BACKGROUND OF THE INVENTION
1. Field of the Invention
The present invention relates to a device for redundant speed monitoring of a synchronous motor which is sine-commutated without the use of sensors and which has a permanently magnetically excited rotor, the speed monitoring device having a first control unit, a drive output stage, and a plurality of drive phases.
2. Description of the Prior Art
Synchronous motors which are sine-commutated without the use of sensors and which have a permanently magnetically excited rotor, have been successfully used in many applications. One of the advantages of such motor drives over other systems, e.g., block-commutated drives, consists in the very homogeneous curve of the torque generated by the rotating field. Therefore, drives of this type generate substantially fewer vibrations, which is desirable or even required in many applications.
These drives are often used in machines that must meet safety regulations. One of these safety regulations is that the speed must be monitored, and a maximum speed may not be exceeded. Another regulation is that the monitoring must be protected against a malfunction of the monitoring unit. It is conventional in the prior art to carry out speed monitoring by a specially installed speed sensor. This is because in the case of powering with a sinusoidal current, in contrast to block commutation, all phases must be supplied with power at all times. Whereas it is possible in block commutation to avoid the speed sensor (for example, a Hall sensor or a Hall IC) by measuring the voltage induced in the respective unpowered coil, this solution is not available in the case of powering with the sinusoidal current.
The drawback of these sensors consists in that, first of all, they constitute an additional structural component part in the area of the drive. This means, among other things, that cables and plug-in connections must be provided in order to evaluate the sensor. The second problem is that such sensors are prone to malfunction, so that more than one of them must be provided in order to implement truly reliable monitoring. In addition, the sensor components are sensitive to chemical influences and to electromagnetic or radioactive interference.
- SUMMARY OF THE INVENTION
Therefore, it is the object of the invention to provide a device for redundant speed monitoring of a sensor-free sine-commutated synchronous motor in which the above-mentioned drawbacks are eliminated.
This and other objects of the present invention, which will become apparent hereinafter, are achieved by providing a monitoring device including a second control unit for monitoring an electrical value of at least one of the drive phases, and connection means for connecting the second control unit and the drive output stage, whereby the second control unit turns off the drive output stage when an improper speed state is detected.
Due to the fact that a second control unit monitors an electrical value of at least one drive phase, there is no need for a speed sensor of any kind. This eliminates a trouble-prone component part, so that reliability is noticeably increased and, in addition, costs can be reduced.
In a further development of the invention, the monitored electrical value is the voltage applied to the motor by the drive output stage in at least one phase. The measurement of this electrical value is particularly simple, so that the required expenditure is kept down.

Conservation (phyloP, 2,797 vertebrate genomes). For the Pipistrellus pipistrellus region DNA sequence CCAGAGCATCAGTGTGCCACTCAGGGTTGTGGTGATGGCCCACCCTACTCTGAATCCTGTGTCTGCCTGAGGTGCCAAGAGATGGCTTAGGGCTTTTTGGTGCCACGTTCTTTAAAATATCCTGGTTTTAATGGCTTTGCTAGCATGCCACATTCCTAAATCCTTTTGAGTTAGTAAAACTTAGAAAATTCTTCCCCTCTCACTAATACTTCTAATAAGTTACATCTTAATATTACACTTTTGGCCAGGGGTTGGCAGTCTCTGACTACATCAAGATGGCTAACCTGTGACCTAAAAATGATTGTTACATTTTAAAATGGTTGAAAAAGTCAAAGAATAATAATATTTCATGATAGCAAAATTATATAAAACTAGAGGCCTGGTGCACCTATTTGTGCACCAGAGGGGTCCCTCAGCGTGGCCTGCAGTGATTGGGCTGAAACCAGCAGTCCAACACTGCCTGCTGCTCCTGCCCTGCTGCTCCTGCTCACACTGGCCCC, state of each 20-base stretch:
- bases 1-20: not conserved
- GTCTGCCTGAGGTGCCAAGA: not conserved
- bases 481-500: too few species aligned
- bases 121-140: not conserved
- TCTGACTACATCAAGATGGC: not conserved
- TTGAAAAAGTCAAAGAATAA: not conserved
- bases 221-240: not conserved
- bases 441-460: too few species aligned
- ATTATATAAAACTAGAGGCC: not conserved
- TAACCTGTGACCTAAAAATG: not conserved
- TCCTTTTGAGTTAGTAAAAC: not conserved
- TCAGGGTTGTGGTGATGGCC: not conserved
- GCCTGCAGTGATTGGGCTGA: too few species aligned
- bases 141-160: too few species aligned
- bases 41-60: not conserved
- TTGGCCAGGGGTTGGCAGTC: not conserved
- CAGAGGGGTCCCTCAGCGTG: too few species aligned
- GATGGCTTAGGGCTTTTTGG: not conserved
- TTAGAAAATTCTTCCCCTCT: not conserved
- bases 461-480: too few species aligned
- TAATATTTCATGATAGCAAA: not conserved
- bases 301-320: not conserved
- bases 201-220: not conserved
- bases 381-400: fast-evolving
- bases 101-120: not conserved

In another development, the monitored electrical value is the current occurring in the respective drive phase. While this is not as economical as the preceding solution, it has the advantage of the currents adjusting themselves based on the interaction of the output stage with the motor, and the influence of the motor is taken into account by the current measurement.
A still further development of the present invention is based on the path the signal travels from the measurement point of the electrical value to the second control unit. It is advantageous to allow the measurement signal to be transformed by a signal transformer which is arranged in the first control unit and from which the signal is then fed to the second control unit. The transformation is accordingly effected with the same time base as the calculation of the motor model so that errors owing to different time bases are avoided and matching of time bases is unnecessary.
The absence of sensors is particularly advantageous when using the device in a vacuum pump with a high-speed rotors. Vacuum pumps of this kind are, for example, turbomolecular pumps which are often used within difficult chemical and physical environments. For this reason and for cost reasons, it is important to minimize the number of electronic components inside the vacuum pump. Further, reliable speed monitoring is ensured in these vacuum pumps because an enormous kinetic energy is stored in the rapidly rotating rotor. If this kinetic energy should be released in the event of malfunction, the housing of the vacuum pump must absorb this energy. Since the energy depends upon the speed, the speed must be limited in an efficient and reliable manner to a maximum value in order to form a sufficiently secure housing.
BRIEF DESCRIPTION OF THE DRAWINGS
The novel features of the present invention, which are considered as characteristic for the invention, are set forth in the appended claims. The invention itself, however, both as to its construction and its mode of operation, together with additional advantages and objects thereof, will be best understood from the following detailed description of preferred embodiments, when read with reference to the accompanying drawings.